Premier League winners and losers

Date published: Tuesday 14th February 2017 10:20


Anthony Martial
The exclusive was not timed particularly well. On Friday evening, The Sun’s Neil Custis wrote that Jose Mourinho has lost patience with Anthony Martial, the use of the past tense at least hinting that the damage had already been done. Custis went on to write that Mourinho intended to give Manchester United’s left-wing position to Marcus Rashford and offer him the chance to make it his own. Less than 16 hours later, Mourinho picked his United team to face Watford, which included Martial on the left wing and Rashford on the bench. So much for that ‘lost patience’.

Something had clearly gone badly wrong in Custis’ line of communication, but that did not detract from the importance of Martial’s afternoon. There is often a sense with Mourinho that wide forwards must work twice as hard to impress the Portuguese, as if the position itself jars against his methodology. They are expected to track back as much as attack, with free passes only handed out to those in possession of a game-changing attacking armoury. Martial will never be an all-tracking, all-running, all-hounding winger, and so the Frenchman’s task is to persuade Mourinho that he merits being the exception to his manager’s rule.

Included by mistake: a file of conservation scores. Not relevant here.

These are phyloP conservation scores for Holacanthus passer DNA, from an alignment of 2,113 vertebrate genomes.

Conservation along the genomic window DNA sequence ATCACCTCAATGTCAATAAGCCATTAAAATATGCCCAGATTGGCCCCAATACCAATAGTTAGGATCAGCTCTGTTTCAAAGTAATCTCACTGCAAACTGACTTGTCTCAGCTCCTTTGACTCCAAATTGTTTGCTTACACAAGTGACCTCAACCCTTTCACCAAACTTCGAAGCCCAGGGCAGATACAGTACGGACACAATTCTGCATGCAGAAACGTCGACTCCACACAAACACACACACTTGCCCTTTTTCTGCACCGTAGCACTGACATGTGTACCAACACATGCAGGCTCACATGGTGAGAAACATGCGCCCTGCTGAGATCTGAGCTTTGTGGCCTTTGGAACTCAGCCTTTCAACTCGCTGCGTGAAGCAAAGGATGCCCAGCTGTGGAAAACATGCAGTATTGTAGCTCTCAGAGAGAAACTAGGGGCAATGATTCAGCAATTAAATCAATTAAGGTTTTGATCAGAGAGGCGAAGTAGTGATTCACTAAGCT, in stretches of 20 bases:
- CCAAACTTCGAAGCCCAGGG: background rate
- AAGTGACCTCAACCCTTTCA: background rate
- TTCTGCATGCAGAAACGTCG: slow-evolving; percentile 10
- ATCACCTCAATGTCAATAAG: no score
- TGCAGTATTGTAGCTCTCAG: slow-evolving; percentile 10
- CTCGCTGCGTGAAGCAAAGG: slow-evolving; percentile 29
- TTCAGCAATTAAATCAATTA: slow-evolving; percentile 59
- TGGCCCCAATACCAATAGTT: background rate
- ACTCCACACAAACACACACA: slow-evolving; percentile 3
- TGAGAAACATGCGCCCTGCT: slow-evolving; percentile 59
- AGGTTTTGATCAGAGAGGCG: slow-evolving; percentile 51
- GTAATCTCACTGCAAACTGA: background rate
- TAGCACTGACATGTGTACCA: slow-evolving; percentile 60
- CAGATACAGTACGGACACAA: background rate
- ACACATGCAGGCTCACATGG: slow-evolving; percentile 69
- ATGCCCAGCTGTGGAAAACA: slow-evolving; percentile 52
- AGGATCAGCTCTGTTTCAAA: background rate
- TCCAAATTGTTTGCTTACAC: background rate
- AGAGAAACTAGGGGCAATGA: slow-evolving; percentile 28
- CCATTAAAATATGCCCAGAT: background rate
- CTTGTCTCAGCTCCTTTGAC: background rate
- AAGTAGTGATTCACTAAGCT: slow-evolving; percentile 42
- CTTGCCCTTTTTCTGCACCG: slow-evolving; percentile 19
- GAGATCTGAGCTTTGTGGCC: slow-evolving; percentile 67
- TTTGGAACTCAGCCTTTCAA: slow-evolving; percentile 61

Young players can freeze in those situations, particularly those struggling for confidence and without the obvious backing of their manager. Watford may have been complicit in their own defeat, with Walter Mazzarri’s decision to start Craig Cathcart as a right wing-back constituting professional negligence, but Martial took full advantage. He was the game’s best player.

This was also the first time since February that Martial has scored and assisted a goal in the same Premier League match. One swallow doesn’t make a summer, but neither should we believe that Mourinho has entirely lost faith in a special young player. A bit of added confidence can be a powerful thing.


Sean Dyche, in spite of himself